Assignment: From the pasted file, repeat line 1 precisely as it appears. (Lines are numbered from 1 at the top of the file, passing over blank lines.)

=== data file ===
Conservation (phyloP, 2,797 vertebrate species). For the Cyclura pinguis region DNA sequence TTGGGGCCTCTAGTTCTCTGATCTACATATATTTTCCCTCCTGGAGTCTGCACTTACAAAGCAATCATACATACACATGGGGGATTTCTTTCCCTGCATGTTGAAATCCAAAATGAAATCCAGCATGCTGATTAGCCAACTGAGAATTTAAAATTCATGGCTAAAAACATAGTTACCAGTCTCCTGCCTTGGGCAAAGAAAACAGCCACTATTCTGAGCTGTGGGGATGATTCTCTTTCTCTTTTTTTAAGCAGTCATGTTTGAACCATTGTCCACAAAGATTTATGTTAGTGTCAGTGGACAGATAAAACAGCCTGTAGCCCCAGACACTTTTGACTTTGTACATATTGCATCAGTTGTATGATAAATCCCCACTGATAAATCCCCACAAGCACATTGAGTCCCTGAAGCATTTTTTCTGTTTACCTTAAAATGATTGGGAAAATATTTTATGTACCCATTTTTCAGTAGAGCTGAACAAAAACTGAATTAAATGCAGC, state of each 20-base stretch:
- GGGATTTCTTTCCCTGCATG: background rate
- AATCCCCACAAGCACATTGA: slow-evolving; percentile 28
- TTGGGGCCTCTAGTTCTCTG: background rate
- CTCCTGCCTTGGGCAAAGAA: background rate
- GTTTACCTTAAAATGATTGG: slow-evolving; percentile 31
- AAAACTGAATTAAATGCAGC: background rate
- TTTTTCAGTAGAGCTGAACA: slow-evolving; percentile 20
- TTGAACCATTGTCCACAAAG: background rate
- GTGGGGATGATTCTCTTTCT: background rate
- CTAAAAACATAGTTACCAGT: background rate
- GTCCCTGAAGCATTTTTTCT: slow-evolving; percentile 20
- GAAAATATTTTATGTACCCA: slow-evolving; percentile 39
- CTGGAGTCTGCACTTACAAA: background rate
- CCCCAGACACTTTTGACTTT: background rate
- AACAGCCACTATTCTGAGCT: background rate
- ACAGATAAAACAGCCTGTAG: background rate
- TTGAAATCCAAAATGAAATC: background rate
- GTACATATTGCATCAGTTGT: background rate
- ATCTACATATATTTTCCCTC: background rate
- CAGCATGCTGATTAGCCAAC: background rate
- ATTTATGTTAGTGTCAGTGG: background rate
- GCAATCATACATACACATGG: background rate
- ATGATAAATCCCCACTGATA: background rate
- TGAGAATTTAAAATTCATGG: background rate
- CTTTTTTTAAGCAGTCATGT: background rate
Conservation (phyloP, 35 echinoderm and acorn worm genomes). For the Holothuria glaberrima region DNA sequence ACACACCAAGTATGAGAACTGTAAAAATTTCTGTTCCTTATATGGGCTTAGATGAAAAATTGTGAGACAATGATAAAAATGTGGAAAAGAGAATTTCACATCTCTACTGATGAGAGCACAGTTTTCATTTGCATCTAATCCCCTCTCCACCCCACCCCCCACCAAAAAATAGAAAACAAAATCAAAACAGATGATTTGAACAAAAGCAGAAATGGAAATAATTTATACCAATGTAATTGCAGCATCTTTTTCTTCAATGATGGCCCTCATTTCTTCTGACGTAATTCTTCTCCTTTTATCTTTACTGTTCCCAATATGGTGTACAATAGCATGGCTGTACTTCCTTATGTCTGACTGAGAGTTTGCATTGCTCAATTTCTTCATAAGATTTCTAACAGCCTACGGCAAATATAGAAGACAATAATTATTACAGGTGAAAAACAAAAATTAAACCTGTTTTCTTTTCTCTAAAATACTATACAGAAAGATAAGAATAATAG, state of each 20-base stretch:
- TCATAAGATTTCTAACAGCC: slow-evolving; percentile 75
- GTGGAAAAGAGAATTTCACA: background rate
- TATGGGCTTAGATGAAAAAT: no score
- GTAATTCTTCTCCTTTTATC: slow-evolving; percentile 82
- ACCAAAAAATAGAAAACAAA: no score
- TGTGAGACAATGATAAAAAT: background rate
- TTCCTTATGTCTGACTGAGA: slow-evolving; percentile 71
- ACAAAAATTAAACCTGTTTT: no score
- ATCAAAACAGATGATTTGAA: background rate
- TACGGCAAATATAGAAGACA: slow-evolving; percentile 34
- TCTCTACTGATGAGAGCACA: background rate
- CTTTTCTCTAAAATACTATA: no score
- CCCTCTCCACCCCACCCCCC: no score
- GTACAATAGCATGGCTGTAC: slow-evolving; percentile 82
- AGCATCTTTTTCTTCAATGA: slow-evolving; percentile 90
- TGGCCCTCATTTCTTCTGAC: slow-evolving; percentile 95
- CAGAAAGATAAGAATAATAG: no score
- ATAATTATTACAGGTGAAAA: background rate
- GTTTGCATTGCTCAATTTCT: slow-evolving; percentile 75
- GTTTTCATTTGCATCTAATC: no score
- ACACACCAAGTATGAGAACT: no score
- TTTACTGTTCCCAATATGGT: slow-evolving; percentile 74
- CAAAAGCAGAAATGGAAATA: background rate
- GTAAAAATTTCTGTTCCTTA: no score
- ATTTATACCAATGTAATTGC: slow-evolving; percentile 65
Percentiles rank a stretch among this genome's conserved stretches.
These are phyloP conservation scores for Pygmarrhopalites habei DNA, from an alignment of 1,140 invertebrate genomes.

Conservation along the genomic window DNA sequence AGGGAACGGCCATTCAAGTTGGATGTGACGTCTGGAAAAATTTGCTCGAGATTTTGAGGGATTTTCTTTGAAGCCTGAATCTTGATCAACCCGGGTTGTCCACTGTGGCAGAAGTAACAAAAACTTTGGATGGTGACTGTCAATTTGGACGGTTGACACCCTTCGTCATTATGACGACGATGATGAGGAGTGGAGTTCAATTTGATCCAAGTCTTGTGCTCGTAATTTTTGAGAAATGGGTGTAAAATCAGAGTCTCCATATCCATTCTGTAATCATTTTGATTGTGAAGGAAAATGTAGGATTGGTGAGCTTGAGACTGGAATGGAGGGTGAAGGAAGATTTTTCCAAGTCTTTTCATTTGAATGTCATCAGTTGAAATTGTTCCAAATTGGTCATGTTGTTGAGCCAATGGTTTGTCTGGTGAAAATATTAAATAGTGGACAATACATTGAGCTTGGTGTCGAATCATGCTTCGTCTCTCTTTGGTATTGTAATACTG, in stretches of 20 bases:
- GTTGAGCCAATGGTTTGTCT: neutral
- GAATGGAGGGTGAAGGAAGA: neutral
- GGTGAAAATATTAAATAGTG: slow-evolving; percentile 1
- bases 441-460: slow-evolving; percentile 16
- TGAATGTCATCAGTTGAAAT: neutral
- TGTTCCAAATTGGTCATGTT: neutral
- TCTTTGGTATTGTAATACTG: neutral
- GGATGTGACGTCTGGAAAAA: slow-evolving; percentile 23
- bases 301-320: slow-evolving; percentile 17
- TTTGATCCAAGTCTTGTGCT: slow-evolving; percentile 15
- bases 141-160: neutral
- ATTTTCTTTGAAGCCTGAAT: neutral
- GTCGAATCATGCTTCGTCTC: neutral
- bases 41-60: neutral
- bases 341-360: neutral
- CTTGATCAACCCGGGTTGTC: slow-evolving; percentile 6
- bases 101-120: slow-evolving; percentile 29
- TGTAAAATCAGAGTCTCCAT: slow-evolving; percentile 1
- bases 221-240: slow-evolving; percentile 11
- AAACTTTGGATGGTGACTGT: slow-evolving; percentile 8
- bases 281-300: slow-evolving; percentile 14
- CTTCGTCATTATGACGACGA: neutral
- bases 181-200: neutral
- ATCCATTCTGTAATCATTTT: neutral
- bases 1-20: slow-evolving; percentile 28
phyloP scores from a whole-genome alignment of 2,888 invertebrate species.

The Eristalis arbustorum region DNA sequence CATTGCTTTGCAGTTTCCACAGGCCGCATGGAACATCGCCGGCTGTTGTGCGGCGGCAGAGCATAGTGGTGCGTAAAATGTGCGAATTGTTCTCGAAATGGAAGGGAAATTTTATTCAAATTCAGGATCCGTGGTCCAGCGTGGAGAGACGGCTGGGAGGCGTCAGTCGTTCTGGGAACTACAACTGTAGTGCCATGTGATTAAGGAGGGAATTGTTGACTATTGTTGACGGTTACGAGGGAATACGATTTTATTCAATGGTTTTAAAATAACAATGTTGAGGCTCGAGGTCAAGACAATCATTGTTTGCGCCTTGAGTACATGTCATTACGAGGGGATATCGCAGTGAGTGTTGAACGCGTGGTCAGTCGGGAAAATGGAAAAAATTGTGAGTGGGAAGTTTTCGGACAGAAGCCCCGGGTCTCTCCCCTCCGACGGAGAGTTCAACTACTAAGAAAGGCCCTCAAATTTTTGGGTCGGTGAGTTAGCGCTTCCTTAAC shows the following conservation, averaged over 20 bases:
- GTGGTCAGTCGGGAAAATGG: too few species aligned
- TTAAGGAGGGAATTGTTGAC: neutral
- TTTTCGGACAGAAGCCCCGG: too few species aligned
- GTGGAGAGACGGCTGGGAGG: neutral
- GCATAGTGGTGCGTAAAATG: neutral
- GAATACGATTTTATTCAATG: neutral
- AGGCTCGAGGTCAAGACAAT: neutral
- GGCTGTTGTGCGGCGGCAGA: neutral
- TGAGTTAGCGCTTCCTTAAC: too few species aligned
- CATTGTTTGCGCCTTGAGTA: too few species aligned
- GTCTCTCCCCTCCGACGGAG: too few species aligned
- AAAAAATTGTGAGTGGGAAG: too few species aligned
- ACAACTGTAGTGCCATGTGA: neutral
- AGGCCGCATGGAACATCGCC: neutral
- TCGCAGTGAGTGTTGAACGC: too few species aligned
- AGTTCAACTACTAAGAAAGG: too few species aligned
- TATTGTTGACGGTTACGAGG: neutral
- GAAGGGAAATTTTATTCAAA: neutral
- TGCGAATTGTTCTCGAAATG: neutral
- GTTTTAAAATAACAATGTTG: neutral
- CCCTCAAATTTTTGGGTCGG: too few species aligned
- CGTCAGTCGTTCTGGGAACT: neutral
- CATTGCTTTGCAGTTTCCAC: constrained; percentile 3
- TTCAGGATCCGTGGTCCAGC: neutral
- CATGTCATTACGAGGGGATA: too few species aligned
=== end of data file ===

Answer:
Conservation (phyloP, 2,797 vertebrate species). For the Cyclura pinguis region DNA sequence TTGGGGCCTCTAGTTCTCTGATCTACATATATTTTCCCTCCTGGAGTCTGCACTTACAAAGCAATCATACATACACATGGGGGATTTCTTTCCCTGCATGTTGAAATCCAAAATGAAATCCAGCATGCTGATTAGCCAACTGAGAATTTAAAATTCATGGCTAAAAACATAGTTACCAGTCTCCTGCCTTGGGCAAAGAAAACAGCCACTATTCTGAGCTGTGGGGATGATTCTCTTTCTCTTTTTTTAAGCAGTCATGTTTGAACCATTGTCCACAAAGATTTATGTTAGTGTCAGTGGACAGATAAAACAGCCTGTAGCCCCAGACACTTTTGACTTTGTACATATTGCATCAGTTGTATGATAAATCCCCACTGATAAATCCCCACAAGCACATTGAGTCCCTGAAGCATTTTTTCTGTTTACCTTAAAATGATTGGGAAAATATTTTATGTACCCATTTTTCAGTAGAGCTGAACAAAAACTGAATTAAATGCAGC, state of each 20-base stretch: